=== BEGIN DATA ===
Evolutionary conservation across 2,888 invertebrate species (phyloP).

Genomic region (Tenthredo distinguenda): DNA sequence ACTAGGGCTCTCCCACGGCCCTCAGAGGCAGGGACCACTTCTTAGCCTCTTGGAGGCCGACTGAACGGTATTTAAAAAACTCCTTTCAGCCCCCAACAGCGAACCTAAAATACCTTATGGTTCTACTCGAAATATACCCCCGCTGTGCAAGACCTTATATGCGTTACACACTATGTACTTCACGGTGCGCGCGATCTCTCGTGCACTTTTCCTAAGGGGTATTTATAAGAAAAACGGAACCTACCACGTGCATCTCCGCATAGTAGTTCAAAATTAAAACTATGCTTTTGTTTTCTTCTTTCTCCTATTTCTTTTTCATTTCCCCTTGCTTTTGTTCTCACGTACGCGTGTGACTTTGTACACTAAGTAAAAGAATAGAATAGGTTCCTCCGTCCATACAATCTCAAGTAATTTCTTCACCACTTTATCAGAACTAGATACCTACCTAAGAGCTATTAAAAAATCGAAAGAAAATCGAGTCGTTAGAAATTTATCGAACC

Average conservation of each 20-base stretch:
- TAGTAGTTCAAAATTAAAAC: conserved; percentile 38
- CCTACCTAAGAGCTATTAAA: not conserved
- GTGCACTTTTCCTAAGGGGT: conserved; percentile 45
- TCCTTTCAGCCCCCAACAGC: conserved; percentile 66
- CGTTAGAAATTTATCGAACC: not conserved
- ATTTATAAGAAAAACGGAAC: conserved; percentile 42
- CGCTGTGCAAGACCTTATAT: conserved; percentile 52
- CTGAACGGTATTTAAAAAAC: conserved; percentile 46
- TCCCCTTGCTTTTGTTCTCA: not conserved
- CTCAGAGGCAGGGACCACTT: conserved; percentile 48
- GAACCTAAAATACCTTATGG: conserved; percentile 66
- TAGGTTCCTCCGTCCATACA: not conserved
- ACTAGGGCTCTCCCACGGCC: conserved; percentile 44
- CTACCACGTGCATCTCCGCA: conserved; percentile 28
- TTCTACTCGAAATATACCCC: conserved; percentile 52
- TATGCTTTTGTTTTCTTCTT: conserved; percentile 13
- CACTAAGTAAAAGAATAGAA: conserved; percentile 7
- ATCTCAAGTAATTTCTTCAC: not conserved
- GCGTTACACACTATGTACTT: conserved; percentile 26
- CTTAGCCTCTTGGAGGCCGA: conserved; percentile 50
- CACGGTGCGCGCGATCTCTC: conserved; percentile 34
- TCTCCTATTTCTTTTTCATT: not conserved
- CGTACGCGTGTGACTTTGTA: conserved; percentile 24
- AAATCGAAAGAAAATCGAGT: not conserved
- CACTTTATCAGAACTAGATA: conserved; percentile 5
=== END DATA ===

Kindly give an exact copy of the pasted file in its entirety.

Evolutionary conservation across 2,888 invertebrate species (phyloP).

Genomic region (Tenthredo distinguenda): DNA sequence ACTAGGGCTCTCCCACGGCCCTCAGAGGCAGGGACCACTTCTTAGCCTCTTGGAGGCCGACTGAACGGTATTTAAAAAACTCCTTTCAGCCCCCAACAGCGAACCTAAAATACCTTATGGTTCTACTCGAAATATACCCCCGCTGTGCAAGACCTTATATGCGTTACACACTATGTACTTCACGGTGCGCGCGATCTCTCGTGCACTTTTCCTAAGGGGTATTTATAAGAAAAACGGAACCTACCACGTGCATCTCCGCATAGTAGTTCAAAATTAAAACTATGCTTTTGTTTTCTTCTTTCTCCTATTTCTTTTTCATTTCCCCTTGCTTTTGTTCTCACGTACGCGTGTGACTTTGTACACTAAGTAAAAGAATAGAATAGGTTCCTCCGTCCATACAATCTCAAGTAATTTCTTCACCACTTTATCAGAACTAGATACCTACCTAAGAGCTATTAAAAAATCGAAAGAAAATCGAGTCGTTAGAAATTTATCGAACC

Average conservation of each 20-base stretch:
- TAGTAGTTCAAAATTAAAAC: conserved; percentile 38
- CCTACCTAAGAGCTATTAAA: not conserved
- GTGCACTTTTCCTAAGGGGT: conserved; percentile 45
- TCCTTTCAGCCCCCAACAGC: conserved; percentile 66
- CGTTAGAAATTTATCGAACC: not conserved
- ATTTATAAGAAAAACGGAAC: conserved; percentile 42
- CGCTGTGCAAGACCTTATAT: conserved; percentile 52
- CTGAACGGTATTTAAAAAAC: conserved; percentile 46
- TCCCCTTGCTTTTGTTCTCA: not conserved
- CTCAGAGGCAGGGACCACTT: conserved; percentile 48
- GAACCTAAAATACCTTATGG: conserved; percentile 66
- TAGGTTCCTCCGTCCATACA: not conserved
- ACTAGGGCTCTCCCACGGCC: conserved; percentile 44
- CTACCACGTGCATCTCCGCA: conserved; percentile 28
- TTCTACTCGAAATATACCCC: conserved; percentile 52
- TATGCTTTTGTTTTCTTCTT: conserved; percentile 13
- CACTAAGTAAAAGAATAGAA: conserved; percentile 7
- ATCTCAAGTAATTTCTTCAC: not conserved
- GCGTTACACACTATGTACTT: conserved; percentile 26
- CTTAGCCTCTTGGAGGCCGA: conserved; percentile 50
- CACGGTGCGCGCGATCTCTC: conserved; percentile 34
- TCTCCTATTTCTTTTTCATT: not conserved
- CGTACGCGTGTGACTTTGTA: conserved; percentile 24
- AAATCGAAAGAAAATCGAGT: not conserved
- CACTTTATCAGAACTAGATA: conserved; percentile 5